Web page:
This move by Germany, so stringent about rules and a fetishist of discipline, came as a surprise to all. Those who were in support of the aid wanted to protect the crisis resistance of the EU by keeping the weakest link of the Eurozone standing. It proved not to be so simple. While it was possible to get through 2010 with the heavy problems brought on by Greece and to keep the Euro strong, next in the line is Portugal. It is followed by Spain. Should Spain declare a moratorium, the whole of Europe will default. It has become certain that all of Europe’s money will not be enough to save Spain. On the other hand things are getting worse in Britain and especially in Italy. France is very tense. Indeed many EU countries ranging from Hungary to Lithuania have experienced major problems. In 2011 social explosions, cross-border strikes, boycotts, and acts of violence may be added to the list.
This whole process may also give rise to individual terrorism and passive activism. The EU entered an atmosphere of panic because of Greece. The possibility of the Euro, pride of all, losing its status as legal tender was discussed. Because of the risk of collapse of the Euro, the Eurozone decided to set up a pool worth EUR 750 billion along with the IMF. Thus the EU did not leave Greece alone, did not squander its money and in partnership with the IMF set up an international mechanism. Almost everyone thought that this would be a mechanism governed by strict rules which would ensure a constant supply of liquidity aid. Optimism continued to be pumped to the markets. Public opinion, which was looking for consolation believed everything it was told like the tourists listening to a guide telling them nice stories.
In October 2010 President of the Euro Fiscal Stability Fund Klaus Regling said “I do not predict that there will be withdrawals from the bail fund and that members of the monetary union will be in need of fiscal assistance”. In November 2010, Ireland discredited Regling. Portugal and Spain waiting in line behind Ireland became worried that Ireland may take all of the funds. At the close of 2010, things stood as follows: there will be no issue of Euros. Economic policies of members of the Eurozone will be better coordinated. The recovery fund will not be increased. It will be hoped that Greece does not cheat the EU again. There will be prayers for no more EU member states going bankrupt. The permanent stability mechanism which will become active in 2013 will be used as a last resort. Alarm bells are ringing for the Euro. The risk is growing for the EU.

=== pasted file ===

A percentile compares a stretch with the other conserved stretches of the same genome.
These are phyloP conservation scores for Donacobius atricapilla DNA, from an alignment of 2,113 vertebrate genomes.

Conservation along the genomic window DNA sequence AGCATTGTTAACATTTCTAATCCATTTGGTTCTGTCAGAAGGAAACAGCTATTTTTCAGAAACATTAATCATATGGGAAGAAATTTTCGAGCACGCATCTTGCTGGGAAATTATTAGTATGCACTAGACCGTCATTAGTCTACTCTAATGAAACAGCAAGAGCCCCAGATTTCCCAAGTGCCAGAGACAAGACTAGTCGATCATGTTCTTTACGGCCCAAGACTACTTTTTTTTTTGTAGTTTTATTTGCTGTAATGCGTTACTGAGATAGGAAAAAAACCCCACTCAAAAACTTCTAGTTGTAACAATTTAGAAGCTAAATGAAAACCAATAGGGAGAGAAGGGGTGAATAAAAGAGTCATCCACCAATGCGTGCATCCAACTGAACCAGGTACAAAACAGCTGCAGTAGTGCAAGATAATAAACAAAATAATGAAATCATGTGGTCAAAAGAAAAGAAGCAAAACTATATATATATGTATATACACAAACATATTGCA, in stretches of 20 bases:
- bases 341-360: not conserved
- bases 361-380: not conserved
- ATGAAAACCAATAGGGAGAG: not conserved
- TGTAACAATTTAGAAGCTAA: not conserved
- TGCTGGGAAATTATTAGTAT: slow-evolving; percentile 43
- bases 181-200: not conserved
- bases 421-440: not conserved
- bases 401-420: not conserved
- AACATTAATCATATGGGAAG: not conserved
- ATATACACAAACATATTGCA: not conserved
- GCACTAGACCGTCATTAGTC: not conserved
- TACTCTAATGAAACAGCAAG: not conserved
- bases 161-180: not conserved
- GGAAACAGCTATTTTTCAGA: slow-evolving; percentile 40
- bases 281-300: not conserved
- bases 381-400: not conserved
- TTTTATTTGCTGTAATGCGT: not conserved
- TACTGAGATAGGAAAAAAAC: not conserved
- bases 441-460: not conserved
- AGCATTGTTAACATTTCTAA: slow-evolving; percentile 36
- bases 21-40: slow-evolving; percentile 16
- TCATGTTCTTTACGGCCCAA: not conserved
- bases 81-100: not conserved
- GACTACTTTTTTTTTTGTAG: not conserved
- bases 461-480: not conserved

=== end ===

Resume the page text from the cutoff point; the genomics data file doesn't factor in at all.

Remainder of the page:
The EU could not overcome the crisis in 2010. It has made serious errors over Greece. That it should persist in these errors suggests they were made consciously and voluntarily. The cost of these errors may be very high in 2010. For just like spoilt Greece, other countries will also demand support and favours. The European press has been reporting that demands for an issue of Euros have yet to cease. Should the crisis continue to escalate as predicted, the EU may steer all members of the Eurozone to a joint issue of Euros. This is what Christoph Weil, analyst for Commerzbank, thinks. Weil is of the opinion that the issue of Euros will be a topic on the agenda for a long time. Weil is also pleased with the process regarding the mechanism which will come into effect in 2013 and which is expected to protect the Eurozone.
However Carsten Brzeski, expert for ING Bank, takes a different view of things. According to Brzeski, it is not yet certain what Europe will be doing until 2013. Brzeski is greatly concerned that this problem has not been addressed at all in the latest EU summit. According to Brzeski, if no steps are taken in the period leading to 2013, there will not only be zombie banks around in the run up to 2013 but also zombie governments.